Today I'd like to welcome a guest blogger, Brent Frei with his pertinent views on the value of a new reality-based competitive TV show that airs on Lifetime at 8 p.m. EST Monday nights. The first show aired this past Monday and Brent shares his impressions.
Imagine three home cooks chosen from among thousands who submitted an idea for a new retail food product, in this case, a cake.
One would-be entrepreneur’s cake contains so much liquor it warrants a breathalyzer test, not to mention its severely hampered profitability. Another’s errs by erroneously betting on kids’ taste buds favoring butterscotch over chocolate, and besides, is exceedingly sweet.
But the third benefits by stuffing homestyle peach cobbler made from fresh Georgia peaches into a pound cake. How will that product fare in a freezer case that’s already burgeoning with convenience-added dessert options in a store that also operates its own bakery?
That’s one of the questions propelling the new TV reality series, “Supermarket Superstar," that premiered on the Lifetime cable network on July 22.
Each week, three finalists in a particular grocery category prepare their gold standards for judges, receive evaluation and mentorship, then return to the test kitchen to adjust their products for a consumer panel. After one of the hopefuls is eliminated, the remaining two receive help from commercial artists and packaging experts before approaching a buyer from the A&P family of supermarkets, who selects the category winner.
That winner receives a $10,000 prize and $100,000 worth of product development in the hope of conceiving and perfecting the one product, at the end of the season, that A&P’s multi-branded stores nationwide will elect to stock to the potential tune of millions of dollars in sales.
I learned of the pending new series from Andrew Hunter, a chef-consultant based in Los Angeles and the show’s R&D mentor who guides contestants in reformulating their products to make them better, more appealing and more profitable. A member of the Atlanta-based Research Chefs Association (RCA), Andrew embraces Culinology®—the happy marriage of culinary art and science.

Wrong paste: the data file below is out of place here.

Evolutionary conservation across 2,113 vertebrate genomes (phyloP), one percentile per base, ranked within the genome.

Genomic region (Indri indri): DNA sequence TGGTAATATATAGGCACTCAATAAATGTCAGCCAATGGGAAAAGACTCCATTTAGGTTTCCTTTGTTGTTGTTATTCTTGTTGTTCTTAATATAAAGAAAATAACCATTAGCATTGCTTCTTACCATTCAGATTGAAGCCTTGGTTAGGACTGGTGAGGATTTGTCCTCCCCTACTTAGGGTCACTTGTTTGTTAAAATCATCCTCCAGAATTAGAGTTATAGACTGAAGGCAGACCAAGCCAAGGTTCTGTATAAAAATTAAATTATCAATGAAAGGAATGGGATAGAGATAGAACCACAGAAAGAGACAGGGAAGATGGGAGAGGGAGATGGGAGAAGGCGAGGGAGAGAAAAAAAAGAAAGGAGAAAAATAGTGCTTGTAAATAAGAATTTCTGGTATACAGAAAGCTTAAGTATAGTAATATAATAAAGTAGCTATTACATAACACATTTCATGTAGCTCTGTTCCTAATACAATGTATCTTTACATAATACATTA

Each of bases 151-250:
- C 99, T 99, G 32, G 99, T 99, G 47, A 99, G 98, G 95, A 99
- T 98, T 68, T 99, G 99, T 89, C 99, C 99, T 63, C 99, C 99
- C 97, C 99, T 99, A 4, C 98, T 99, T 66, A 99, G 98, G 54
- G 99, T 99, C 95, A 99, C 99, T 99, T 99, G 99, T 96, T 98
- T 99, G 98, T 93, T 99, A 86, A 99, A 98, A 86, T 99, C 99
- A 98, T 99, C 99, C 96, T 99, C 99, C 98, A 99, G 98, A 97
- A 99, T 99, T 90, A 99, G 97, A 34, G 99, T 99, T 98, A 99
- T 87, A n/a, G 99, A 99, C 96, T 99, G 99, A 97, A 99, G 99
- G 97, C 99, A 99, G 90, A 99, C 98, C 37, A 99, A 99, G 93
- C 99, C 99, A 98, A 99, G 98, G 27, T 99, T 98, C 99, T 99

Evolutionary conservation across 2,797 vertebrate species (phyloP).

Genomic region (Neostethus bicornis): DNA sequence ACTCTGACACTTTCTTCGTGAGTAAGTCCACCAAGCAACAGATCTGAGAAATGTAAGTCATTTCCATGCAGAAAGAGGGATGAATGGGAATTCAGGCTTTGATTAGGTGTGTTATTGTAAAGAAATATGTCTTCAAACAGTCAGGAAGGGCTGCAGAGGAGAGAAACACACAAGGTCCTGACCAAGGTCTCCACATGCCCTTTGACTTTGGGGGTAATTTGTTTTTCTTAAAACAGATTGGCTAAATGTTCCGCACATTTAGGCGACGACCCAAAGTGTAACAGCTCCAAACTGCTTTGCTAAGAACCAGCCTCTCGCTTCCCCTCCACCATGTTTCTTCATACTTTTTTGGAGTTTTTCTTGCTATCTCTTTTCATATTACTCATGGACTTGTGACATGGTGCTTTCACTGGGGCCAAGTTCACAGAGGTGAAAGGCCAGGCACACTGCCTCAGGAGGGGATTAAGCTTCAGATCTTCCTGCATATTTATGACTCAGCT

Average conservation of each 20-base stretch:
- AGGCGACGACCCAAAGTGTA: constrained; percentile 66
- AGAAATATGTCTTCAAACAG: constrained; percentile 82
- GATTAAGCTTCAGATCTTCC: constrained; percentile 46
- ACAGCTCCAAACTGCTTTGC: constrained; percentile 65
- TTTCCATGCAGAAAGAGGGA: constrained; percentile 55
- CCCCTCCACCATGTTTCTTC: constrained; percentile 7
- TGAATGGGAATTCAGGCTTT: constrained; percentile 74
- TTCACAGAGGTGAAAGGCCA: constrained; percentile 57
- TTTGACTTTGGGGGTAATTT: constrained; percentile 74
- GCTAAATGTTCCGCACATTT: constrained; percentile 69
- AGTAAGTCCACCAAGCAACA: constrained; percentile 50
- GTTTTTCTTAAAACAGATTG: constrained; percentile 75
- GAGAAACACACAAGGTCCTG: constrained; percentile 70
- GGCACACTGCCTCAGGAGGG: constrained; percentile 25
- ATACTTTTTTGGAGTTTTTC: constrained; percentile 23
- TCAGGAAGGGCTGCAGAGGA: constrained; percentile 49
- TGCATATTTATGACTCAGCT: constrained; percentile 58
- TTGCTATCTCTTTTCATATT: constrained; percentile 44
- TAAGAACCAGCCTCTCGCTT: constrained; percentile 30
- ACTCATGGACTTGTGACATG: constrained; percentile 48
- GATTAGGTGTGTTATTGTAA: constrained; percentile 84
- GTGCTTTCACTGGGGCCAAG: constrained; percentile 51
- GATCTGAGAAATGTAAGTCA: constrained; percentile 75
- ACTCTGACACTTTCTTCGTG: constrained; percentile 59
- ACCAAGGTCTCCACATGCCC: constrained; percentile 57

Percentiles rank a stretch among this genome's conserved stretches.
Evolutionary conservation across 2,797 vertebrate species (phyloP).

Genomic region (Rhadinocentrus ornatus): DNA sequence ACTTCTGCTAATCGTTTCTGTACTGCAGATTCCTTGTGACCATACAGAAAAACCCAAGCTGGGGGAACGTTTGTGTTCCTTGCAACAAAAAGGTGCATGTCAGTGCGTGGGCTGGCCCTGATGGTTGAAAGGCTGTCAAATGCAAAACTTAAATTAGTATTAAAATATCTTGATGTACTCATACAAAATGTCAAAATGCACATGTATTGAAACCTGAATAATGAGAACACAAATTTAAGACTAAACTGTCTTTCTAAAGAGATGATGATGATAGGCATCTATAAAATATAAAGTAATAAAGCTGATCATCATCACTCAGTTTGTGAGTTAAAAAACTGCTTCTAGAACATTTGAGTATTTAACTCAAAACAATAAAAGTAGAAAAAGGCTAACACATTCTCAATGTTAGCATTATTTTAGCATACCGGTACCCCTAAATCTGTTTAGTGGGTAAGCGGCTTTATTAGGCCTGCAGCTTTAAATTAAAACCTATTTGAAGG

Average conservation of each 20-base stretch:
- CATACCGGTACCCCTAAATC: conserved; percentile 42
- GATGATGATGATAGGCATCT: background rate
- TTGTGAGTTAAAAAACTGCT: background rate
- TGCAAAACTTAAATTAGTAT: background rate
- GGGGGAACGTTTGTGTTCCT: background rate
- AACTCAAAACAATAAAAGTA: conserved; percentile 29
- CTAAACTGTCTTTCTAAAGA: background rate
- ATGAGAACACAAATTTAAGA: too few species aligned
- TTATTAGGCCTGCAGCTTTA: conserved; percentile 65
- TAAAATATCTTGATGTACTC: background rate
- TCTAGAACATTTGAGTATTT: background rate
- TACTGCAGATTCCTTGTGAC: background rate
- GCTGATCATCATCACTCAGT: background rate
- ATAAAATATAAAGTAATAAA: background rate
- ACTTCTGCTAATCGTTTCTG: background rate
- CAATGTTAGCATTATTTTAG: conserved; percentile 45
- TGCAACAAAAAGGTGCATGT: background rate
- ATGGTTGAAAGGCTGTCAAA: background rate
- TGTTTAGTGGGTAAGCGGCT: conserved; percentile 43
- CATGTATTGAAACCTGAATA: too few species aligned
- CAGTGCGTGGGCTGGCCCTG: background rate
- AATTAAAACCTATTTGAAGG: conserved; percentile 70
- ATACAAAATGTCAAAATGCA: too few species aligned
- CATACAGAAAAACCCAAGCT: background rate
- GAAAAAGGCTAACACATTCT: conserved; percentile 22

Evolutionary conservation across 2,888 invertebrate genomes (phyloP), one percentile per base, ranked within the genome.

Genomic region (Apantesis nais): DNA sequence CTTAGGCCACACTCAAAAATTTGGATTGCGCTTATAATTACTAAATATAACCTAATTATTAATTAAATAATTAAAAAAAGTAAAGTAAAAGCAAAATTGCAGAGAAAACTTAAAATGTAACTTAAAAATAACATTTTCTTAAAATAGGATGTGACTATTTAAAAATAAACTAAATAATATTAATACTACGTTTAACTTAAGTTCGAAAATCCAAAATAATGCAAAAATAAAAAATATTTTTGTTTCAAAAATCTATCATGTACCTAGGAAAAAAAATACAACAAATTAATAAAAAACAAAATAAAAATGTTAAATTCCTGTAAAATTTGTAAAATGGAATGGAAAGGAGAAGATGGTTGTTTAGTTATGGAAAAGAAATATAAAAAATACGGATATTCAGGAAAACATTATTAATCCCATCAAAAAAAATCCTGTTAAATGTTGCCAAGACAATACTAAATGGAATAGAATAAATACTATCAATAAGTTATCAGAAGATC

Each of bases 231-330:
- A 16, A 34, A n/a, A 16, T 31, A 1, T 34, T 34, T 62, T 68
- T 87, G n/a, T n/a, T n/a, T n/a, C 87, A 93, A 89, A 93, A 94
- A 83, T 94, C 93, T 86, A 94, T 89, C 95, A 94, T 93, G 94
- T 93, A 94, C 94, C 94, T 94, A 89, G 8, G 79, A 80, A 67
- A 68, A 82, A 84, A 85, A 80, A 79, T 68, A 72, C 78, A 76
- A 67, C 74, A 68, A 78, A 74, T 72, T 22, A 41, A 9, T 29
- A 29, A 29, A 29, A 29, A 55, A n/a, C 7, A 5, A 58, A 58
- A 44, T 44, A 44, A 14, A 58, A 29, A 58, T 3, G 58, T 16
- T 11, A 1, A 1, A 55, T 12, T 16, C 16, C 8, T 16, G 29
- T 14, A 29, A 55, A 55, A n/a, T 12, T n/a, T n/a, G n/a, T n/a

Several years ago, the RCA launched a competition in which teams of Culinology students (several postsecondary degree programs exist in North America) conceive a frozen retail product according to a theme complete with nutrition analysis, rethermalizing instructions and strong visual and written marketing for captivating packaging. The teams ship their frozen entries to the annual conference in advance of the live competition.
On site, the teams prepare their gold standards from scratch, and judges evaluate how close the frozen products, reheated, compare to the just-cooked dishes. The annual competition has become so popular that, two years ago, the RCA launched a professional version of the original student competition.
After a quarter-century of working with chefs and witnessing countless culinary competitions, the RCA’s Culinology competitions—particularly those involving students—are by far the most fun and intriguing cook-offs I’ve ever seen.
As part of my role as a foodservice marketer and publicist, I work with many of the nation’s accredited culinary-arts programs, at both the secondary (high school) and postsecondary levels. I remember well when Food Network launched on cable, and Emeril Lagasse sent tens of thousands of Americans to cooking school in the hope of instant culinary stardom. Good or bad, enrollment skyrocketed.
Since then, thanks to both the economy and student-loan crisis, potential culinary and baking/pastry students are forced to make more-realistic choices concerning their future careers. Chef-instructors and career counselors now expound on the wealth of opportunities beyond the very narrow industry segment of fine dining. One of the most popular alternatives today is research and development (R&D).
“Supermarket Superstar" lacks much of the contrived drama of other reality cooking shows. That differentiation is part of the show’s strength. Sure, there’s eye candy. But unlike “Hell’s Kitchen," “MasterChef" and their ilk, this new series paints a more-credible view of what it takes to be successful in a particular food realm, opening the eyes of young people, foodservice professionals and career changers alike who might long for viable, fulfilling careers working with the medium they love: food.
Brent T. Frei is president of Frei & Associates, a foodservice-marketing firm based in Chicago. Frei is a member of Research Chefs Association, previous editor-in-chief of Chef magazine and director of marketing for the American Culinary Federation. He serves on several advisory boards, including Kendall College’s School of Culinary Arts in Chicago. Contact him at firstname.lastname@example.org.